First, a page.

(III) Further, class three is also a base class for class Four and class Five, respectively.
5. Hybrid Inheritance:
With this type, the programmer can call a combination of two or more types of inheritance. Therefore the code can include a combination of Multiple and Hierarchical inheritance, Multilevel and Hierarchical inheritance or Hierarchical and Multipath inheritance, or it may be a combination of three of them, i.e., Multiple, Multilevel and Multiple Hierarchical inheritance.
NOTE: The .NET Languages such as C#, F# etc., does not support hybrid inheritance.
Advantages of Inheritance
Given below are some advantages of Inheritance.
What is the importance of Inheritance in Programming?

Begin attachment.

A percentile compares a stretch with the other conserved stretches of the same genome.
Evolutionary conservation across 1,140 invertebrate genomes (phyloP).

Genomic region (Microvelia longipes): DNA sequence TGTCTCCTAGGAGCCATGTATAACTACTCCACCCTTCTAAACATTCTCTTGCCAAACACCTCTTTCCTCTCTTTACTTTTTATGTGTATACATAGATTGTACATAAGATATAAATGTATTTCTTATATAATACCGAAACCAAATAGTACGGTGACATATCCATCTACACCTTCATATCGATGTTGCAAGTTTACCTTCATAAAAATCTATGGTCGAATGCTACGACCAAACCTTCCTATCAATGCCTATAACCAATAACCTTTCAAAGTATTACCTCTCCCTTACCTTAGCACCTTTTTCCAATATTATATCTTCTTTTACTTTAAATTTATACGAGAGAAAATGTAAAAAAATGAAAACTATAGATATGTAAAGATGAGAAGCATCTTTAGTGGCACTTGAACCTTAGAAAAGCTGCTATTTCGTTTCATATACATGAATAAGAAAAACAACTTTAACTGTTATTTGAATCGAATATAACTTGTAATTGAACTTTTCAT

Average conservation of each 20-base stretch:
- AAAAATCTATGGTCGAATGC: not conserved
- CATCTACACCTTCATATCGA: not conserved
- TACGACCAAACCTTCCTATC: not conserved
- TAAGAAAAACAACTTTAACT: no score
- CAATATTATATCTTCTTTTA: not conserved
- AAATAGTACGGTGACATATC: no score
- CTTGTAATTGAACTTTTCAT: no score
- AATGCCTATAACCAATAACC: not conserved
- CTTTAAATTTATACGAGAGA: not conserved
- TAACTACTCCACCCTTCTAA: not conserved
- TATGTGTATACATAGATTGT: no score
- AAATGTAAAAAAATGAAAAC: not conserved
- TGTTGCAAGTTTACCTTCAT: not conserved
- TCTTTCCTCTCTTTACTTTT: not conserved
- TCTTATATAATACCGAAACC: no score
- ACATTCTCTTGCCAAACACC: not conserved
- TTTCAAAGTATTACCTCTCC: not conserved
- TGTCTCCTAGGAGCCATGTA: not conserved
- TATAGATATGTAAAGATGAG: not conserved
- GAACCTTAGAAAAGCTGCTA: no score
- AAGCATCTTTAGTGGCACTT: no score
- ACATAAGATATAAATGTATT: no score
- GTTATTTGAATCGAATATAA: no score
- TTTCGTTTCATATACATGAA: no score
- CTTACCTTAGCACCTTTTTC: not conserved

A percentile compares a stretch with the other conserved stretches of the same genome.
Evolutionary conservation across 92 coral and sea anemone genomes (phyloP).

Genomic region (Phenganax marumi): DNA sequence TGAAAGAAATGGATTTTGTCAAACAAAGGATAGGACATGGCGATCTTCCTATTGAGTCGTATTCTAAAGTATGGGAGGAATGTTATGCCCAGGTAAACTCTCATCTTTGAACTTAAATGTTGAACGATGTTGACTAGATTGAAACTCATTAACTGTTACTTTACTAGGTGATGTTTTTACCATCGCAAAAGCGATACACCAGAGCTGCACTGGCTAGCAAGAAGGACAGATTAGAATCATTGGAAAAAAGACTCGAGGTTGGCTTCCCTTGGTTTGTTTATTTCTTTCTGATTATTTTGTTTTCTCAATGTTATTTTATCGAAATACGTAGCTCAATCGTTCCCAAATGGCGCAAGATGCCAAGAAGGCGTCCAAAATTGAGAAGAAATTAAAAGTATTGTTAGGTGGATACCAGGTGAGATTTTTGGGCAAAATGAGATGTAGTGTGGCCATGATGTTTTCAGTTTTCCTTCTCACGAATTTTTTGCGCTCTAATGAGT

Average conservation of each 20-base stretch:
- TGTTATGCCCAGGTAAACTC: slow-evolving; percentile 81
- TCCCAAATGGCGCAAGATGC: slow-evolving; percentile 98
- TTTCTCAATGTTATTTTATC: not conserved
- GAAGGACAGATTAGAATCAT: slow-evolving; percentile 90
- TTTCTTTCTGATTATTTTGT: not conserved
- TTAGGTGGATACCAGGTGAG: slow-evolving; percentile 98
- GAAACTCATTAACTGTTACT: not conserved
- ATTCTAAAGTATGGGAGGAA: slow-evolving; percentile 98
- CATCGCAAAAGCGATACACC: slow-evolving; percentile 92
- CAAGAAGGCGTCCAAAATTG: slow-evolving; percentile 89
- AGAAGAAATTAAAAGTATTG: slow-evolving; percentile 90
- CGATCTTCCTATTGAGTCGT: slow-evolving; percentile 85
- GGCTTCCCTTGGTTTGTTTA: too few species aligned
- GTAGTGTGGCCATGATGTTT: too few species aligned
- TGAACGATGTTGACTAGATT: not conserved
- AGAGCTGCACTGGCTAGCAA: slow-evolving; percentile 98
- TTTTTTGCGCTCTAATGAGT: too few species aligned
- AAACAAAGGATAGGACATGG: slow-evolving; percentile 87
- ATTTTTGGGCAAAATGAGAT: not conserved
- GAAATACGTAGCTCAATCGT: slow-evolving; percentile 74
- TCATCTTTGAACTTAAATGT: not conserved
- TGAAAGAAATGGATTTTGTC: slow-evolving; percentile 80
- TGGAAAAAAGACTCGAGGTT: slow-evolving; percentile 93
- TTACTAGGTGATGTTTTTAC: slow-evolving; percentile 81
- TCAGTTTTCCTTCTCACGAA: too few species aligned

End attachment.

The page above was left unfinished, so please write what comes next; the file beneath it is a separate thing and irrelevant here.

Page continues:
Inheritance is important in programming because it prevents code duplicity and data redundancy. Therefore, the prime reason for using Inheritance is because it supports code reusability. Let's understand the above statement using a real-world example: Suppose you and your brothers live with your father, then the father will be one parent or superclass, and you and your brothers will be the derived or child classes. Therefore, the child classes (you and your brothers) inherit many features from your parent class (father) such as last name, house address line, house landline number, city, country, etc., And recently you all moved to a new place, and now the address needs to be changed. So instead of rewriting the new address in all the classes, we update the address of the superclass, and all the derived classes will inherit the new address from that superclass.